Canberra's great migration north continues, with more than half of the city's suburbs experiencing an exodus of residents.
Four-and-a-half times more people have flooded into Canberra's north rather than south in the year to 2015, data from the Australian Bureau of Statistics has revealed.
Canberra's centre of population has edged 1.6 kilometres further north in the past decade, now resting on the Yarralumla-side banks of Lake Burley Griffin.
Braddon was Canberra's most densely populated suburb, with 4100 people per square kilometre
But Canberra's burgeoning north amassed the biggest increases in population density.
The number of people per square kilometre rose by 530 people in Harrison, 490 in Crace, 270 in Forde and 230 in Franklin.
Nine of the top 10 largest-growing areas were in the north, including Harrison (up by 1600 people), Crace (810), Ngunnawal (590), Casey and Franklin (both 520).
The population density of more than half of Canberra's suburbs is in decline, with the most sizeable decreases recorded in Waramanga (down by 67 people per square kilometre), Fisher (down 59) and Weston (down 54).
Canberra developer Paul O'Donnell said more and more people were drifting north on the favourable winds of government and private-sector investment in the Gungahlin area.
"If government and private sector are spending tens of millions of dollars in places, it's not a bad place to buy yourself an investment property," the POD Projects Group managing director said.
But the shift could also echo the affordability of the high-density housing springing up in the newer suburbs.
Abbie Snowbal, 22, bought her first apartment in Crace last August.
She said the number of apartment buildings going up in northern Canberra had enabled her and her friends to enter the property market at an affordable price.
"Another one of my friends actually moved into the same apartment block and purchased an apartment on the level below. Another one has bought on in Belconnen, another one is moving into the apartments that are going up in Lawson in Bruce, a lot of them are considering it," she said.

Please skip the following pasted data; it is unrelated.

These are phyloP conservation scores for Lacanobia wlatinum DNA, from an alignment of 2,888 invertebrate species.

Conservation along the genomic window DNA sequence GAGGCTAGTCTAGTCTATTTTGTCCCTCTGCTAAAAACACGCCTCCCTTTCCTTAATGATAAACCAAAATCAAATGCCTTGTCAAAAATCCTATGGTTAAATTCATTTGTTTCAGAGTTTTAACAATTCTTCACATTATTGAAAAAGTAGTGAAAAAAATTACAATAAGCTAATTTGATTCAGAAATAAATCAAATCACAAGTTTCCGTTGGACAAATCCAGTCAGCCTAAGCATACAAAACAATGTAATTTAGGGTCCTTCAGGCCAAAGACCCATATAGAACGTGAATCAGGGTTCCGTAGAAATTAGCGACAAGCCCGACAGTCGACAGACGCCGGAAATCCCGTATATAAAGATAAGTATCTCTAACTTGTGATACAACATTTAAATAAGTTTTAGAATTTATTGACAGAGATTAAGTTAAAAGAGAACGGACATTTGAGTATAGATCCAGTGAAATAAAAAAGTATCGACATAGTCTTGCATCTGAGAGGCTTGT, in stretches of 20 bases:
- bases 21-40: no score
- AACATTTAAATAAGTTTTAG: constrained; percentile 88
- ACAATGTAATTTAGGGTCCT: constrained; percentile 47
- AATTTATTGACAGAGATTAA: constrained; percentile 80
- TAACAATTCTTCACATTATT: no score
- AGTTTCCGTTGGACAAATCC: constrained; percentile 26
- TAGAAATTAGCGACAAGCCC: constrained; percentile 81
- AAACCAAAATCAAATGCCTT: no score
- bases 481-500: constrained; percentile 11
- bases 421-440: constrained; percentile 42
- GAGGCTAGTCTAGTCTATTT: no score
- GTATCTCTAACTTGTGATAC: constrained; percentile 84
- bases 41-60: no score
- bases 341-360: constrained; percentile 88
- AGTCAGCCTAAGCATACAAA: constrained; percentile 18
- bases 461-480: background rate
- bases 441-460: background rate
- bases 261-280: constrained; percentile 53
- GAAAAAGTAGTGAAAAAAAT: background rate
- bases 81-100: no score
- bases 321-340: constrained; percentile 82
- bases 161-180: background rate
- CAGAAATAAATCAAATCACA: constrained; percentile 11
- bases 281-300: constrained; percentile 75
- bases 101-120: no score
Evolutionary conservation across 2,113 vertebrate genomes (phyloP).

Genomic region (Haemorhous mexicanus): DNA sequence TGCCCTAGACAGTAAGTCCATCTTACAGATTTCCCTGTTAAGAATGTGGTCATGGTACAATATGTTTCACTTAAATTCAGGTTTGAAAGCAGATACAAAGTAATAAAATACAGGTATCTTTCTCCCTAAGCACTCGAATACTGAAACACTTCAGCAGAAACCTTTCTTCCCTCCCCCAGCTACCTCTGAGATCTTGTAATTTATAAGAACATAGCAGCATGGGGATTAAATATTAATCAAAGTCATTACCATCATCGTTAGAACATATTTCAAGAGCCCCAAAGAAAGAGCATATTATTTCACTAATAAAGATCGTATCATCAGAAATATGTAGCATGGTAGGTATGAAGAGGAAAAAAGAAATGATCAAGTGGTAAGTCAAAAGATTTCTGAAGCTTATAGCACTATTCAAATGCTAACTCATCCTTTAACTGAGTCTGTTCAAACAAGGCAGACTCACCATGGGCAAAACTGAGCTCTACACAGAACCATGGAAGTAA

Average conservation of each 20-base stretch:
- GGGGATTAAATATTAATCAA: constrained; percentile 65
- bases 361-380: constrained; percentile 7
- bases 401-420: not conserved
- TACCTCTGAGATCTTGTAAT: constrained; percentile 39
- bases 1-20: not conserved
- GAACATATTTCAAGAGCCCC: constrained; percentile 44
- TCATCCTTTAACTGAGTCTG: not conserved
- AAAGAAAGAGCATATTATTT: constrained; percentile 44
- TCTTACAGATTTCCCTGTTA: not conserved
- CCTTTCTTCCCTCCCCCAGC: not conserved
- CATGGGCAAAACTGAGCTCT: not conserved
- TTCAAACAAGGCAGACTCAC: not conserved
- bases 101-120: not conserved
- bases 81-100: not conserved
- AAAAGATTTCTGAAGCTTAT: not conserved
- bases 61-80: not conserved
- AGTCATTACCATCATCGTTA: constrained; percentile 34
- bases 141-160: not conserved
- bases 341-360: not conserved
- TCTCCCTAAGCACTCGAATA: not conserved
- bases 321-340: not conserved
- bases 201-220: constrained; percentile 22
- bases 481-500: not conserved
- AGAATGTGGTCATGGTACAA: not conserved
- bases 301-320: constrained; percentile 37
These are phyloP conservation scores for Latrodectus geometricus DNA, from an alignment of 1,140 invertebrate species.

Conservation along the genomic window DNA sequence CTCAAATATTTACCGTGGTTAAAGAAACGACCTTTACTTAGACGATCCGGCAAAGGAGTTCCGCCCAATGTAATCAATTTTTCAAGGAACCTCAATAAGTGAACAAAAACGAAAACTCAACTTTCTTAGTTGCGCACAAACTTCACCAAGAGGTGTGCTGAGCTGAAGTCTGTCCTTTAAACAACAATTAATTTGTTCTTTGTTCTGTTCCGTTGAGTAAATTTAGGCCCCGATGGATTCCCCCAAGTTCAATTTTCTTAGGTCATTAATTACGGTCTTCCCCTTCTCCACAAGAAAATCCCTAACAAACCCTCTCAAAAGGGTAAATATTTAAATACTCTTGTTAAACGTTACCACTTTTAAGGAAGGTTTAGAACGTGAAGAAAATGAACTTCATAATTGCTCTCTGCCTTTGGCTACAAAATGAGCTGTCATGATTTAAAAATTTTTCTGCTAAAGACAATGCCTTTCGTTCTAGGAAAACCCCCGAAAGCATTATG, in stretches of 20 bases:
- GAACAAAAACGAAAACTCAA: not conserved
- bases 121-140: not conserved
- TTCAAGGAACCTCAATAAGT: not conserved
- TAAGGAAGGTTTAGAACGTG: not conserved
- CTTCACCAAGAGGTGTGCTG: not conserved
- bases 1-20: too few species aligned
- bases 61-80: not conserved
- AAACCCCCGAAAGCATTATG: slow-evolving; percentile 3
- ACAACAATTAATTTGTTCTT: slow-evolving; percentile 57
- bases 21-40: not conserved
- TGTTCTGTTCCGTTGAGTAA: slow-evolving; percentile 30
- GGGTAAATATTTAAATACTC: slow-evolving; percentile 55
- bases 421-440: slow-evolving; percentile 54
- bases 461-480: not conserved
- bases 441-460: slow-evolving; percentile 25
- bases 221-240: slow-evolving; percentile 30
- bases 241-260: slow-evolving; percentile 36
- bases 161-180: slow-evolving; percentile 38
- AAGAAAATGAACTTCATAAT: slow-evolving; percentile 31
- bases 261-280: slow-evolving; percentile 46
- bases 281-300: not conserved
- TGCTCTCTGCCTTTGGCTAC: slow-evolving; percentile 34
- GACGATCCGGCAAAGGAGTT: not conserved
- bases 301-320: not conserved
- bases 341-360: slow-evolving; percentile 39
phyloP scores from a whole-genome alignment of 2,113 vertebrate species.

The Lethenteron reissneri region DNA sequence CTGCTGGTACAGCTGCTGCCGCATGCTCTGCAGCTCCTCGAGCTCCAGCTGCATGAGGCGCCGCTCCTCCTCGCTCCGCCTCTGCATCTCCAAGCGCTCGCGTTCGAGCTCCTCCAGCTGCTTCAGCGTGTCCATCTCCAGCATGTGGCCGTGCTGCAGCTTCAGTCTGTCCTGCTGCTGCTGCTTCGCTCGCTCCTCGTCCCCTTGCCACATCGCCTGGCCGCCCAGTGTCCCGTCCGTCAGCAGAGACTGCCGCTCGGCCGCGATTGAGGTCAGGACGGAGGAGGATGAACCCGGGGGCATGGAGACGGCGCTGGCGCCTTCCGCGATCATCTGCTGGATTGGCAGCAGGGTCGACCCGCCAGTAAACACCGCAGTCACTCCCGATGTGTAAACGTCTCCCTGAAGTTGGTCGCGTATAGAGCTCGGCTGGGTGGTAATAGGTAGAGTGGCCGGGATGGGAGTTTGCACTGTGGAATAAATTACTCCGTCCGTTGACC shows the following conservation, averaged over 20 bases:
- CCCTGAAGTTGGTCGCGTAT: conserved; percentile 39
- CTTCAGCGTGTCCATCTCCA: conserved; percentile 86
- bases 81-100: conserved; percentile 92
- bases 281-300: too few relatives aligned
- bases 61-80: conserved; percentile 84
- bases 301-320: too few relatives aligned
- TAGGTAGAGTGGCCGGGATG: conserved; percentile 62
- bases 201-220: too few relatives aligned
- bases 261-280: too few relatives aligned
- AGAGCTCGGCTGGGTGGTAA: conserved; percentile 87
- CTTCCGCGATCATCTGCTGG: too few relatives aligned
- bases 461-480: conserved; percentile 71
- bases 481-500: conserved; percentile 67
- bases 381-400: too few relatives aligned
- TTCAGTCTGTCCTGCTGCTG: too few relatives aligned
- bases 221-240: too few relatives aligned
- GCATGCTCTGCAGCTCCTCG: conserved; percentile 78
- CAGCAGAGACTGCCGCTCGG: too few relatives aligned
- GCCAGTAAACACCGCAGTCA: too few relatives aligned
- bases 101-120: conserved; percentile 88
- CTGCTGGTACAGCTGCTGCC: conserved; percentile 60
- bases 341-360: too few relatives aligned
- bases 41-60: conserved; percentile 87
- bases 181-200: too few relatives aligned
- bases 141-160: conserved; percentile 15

She said the level of maintenance her parents' home in Florey required, with its large backyard and multiple bedrooms, made the prospect of buying a detached house unattractive.
"I think [an apartment is] easy to look after, it's affordable, there's often young people around the area you can meet, there's no need for a backyard because they've got nice parks and exercise equipment around, they've got a community garden up the road, the shops are two seconds away. It's easy."
Tanika Fallon, 29, moved into her brand-new townhouse in Franklin two days before her wedding.
She and her husband Nick saw it as a strategic acquisition.
"With the light rail in Franklin it looked like a great investment for our first home and for our future," she said.
"I think it's the promise as opposed to what's already here."
The emerging Molonglo Valley was found to be the fastest-growing area in Australia, with the population exploding by 127 per cent.
The area, which includes the new suburbs of Wright and Coomb, is now populated by 3600, and far exceeded the growth of Australia's next-fastest growing area, Cranbourne East in Melbourne (up 32 per cent).
For the first time in three years, Canberra's growth was on par with the rest of Australia.
The ACT's population grew by 5400 to 390,700.